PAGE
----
China to boost Hainan's duty-free status, commitment to opening up
By Dong Xue
Beijing hopes the first edition of the China International Consumer Products Expo can enhance the status of Hainan as a free-trade port and promote China's high-level opening up. But why was this southern island province chosen, and what can overseas companies and domestic consumers expect from the expo?
With a total exhibition area of 80,000 square meters, the expo is set to be the largest in the Asia-Pacific region.
The COVID-19 pandemic has hit China and many countries hard, but they're starting to think about the future once again, and where better to look than this expo in Hainan?
But you might wonder why this southern Chinese island in particular.
While the world has a host of free-trade and special economic zones, few can compare to Hainan. First of all, it's being designated a free-trade port (FTP), which gives it even more freedom.
Hainan island much bigger than China's Hong Kong Special Administrative Region (SAR) or Singapore, and the FTP will cover the whole of the island.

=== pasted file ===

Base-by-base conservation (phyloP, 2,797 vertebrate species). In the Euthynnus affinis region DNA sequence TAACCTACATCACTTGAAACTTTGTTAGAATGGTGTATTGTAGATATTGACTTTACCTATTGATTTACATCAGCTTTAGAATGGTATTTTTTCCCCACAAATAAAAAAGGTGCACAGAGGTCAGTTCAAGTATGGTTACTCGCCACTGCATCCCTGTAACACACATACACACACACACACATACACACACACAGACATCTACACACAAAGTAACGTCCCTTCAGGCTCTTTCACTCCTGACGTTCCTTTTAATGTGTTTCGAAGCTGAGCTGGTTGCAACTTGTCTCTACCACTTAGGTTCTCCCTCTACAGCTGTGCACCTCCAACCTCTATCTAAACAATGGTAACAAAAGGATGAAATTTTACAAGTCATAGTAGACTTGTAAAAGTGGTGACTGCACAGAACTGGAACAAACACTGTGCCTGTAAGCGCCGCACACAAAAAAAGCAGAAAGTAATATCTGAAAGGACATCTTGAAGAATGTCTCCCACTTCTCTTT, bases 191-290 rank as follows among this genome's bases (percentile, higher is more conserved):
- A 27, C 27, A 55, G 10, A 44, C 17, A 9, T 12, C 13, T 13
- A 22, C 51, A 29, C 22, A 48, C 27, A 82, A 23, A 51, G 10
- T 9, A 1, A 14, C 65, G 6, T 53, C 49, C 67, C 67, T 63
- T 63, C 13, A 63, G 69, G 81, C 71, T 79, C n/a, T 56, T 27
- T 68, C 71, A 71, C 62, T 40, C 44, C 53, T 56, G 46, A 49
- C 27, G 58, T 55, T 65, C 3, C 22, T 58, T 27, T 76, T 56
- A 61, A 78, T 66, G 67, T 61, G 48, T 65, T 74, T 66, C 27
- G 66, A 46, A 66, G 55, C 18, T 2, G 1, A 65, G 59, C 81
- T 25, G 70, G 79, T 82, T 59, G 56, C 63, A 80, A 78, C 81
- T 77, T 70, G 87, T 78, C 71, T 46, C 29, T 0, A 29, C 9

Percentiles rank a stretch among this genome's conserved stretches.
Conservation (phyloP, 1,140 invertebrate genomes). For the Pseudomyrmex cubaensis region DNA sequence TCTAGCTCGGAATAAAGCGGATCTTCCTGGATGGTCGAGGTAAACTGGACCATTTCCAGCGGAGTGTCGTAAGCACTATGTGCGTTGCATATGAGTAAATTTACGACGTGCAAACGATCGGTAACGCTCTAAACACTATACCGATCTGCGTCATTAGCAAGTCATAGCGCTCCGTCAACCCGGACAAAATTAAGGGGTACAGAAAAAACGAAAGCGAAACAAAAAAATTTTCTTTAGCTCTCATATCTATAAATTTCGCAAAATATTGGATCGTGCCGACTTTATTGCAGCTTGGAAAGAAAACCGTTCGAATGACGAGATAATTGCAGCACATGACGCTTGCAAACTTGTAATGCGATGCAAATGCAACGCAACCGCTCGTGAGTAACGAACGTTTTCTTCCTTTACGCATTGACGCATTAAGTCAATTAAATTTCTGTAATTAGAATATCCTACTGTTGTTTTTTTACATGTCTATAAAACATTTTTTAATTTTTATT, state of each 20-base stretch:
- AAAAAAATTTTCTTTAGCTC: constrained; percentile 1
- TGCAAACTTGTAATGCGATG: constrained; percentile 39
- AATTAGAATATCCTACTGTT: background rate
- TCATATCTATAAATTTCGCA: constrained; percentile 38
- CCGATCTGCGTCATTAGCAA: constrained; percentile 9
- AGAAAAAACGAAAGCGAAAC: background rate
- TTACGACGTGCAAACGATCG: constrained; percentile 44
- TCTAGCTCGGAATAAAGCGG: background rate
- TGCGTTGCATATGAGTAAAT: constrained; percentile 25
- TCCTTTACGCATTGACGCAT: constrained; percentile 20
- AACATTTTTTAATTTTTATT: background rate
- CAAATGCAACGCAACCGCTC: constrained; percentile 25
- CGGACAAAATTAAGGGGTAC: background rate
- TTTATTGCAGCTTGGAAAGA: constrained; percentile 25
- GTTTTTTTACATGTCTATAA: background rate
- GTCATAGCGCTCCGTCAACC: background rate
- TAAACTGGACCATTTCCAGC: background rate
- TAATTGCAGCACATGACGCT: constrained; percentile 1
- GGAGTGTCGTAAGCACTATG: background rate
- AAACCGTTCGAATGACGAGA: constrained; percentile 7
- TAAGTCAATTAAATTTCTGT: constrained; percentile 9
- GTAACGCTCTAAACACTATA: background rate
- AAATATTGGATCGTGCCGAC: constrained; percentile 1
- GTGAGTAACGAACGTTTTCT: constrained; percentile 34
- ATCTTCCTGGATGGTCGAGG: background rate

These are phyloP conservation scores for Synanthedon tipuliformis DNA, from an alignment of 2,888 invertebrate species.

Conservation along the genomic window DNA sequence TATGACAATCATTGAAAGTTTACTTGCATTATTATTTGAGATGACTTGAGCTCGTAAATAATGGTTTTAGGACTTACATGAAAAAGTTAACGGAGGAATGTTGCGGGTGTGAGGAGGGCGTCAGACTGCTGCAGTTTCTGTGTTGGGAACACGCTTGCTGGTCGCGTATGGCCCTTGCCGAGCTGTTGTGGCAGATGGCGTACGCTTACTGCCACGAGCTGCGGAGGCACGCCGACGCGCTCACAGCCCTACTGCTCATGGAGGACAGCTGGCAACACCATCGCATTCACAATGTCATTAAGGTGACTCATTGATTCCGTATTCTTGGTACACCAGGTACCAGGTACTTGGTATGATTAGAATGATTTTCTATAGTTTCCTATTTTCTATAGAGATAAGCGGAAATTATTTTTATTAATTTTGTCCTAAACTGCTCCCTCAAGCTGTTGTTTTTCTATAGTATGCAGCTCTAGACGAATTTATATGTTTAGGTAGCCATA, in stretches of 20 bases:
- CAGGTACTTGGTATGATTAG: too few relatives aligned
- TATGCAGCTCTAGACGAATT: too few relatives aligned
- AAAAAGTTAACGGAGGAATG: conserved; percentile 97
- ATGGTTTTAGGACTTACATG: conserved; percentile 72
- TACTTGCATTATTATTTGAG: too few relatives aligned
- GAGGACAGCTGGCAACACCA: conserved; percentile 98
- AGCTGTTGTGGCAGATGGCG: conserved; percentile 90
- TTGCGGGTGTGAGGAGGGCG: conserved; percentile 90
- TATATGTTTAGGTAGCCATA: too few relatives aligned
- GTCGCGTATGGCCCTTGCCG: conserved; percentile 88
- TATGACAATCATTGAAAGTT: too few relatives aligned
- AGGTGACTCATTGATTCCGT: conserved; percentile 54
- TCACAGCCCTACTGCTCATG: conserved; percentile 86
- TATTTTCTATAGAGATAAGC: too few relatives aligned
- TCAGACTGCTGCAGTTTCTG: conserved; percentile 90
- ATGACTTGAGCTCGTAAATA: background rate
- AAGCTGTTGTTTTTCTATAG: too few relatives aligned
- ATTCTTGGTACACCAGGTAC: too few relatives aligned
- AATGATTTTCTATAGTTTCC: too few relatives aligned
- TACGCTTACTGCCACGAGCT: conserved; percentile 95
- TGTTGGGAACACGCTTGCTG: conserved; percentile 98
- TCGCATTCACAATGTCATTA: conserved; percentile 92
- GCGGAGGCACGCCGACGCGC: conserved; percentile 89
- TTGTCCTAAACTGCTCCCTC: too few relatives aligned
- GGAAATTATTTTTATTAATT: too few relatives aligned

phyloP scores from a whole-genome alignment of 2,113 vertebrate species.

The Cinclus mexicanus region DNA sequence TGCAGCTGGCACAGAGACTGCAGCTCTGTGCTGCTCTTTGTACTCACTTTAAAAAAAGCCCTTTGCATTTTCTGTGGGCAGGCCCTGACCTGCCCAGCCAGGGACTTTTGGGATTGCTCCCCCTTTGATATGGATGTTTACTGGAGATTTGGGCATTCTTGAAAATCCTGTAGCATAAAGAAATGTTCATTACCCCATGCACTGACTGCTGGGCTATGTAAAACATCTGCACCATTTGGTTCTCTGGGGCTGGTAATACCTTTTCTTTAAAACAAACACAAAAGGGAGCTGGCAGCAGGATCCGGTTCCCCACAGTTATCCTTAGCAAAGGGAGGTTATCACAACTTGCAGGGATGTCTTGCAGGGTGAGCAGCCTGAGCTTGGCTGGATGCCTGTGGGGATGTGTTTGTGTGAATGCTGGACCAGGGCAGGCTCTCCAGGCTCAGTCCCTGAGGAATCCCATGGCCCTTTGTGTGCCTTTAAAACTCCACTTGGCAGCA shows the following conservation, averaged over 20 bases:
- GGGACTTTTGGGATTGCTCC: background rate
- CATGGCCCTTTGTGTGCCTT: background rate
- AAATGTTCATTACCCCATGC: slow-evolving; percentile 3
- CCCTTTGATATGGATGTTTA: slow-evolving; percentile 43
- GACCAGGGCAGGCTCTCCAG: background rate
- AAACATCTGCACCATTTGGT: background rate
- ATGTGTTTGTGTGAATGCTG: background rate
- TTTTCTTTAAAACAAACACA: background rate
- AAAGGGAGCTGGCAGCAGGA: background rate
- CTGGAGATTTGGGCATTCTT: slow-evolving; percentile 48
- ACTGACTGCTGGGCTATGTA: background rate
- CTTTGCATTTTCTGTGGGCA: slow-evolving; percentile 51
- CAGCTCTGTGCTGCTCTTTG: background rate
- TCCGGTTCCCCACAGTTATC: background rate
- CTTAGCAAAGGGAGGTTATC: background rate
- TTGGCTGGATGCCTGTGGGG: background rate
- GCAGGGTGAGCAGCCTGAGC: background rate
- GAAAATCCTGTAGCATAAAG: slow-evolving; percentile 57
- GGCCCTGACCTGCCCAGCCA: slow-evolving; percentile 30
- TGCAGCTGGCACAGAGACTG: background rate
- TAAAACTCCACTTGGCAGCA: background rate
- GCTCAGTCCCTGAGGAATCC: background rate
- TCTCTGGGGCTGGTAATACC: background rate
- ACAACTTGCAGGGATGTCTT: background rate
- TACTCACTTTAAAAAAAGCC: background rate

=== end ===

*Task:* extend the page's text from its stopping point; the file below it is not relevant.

Its geographical position between the Chinese mainland and the ever-expanding economies of southeast Asia should also be taken into account.
The partnership between China and the Association of Southeast Asian Nations is expanding every year, and, as Chinese President Xi Jinping said about Hainan's potential last year, "a diamond decade is lying ahead."
The port was only established last June, but its special policies, in terms of tax breaks and the scrapping of tariffs, are already attracting overseas interest.
And, it's not just for companies. Ordinary individuals can also benefit from the free trade port.
Apart from "Made in China" products, hundreds of overseas exhibitors and more than 1,000 global brands are expected to be at the expo, with their latest and finest consumer products.
These include Swatch from Switzerland, Swarovski from Austria, Panasonic and Shiseido from Japan, and Dell, Tesla and Coach from the United States.
China hopes the expo can show the world the sheer potential of Hainan. It's a long-term project with opportunities and challenges along the way. But by 2050, it's hoped Hainan will have the infrastructure and other things in place to be comparable with free-trade hubs like the Hong Kong SAR and Singapore.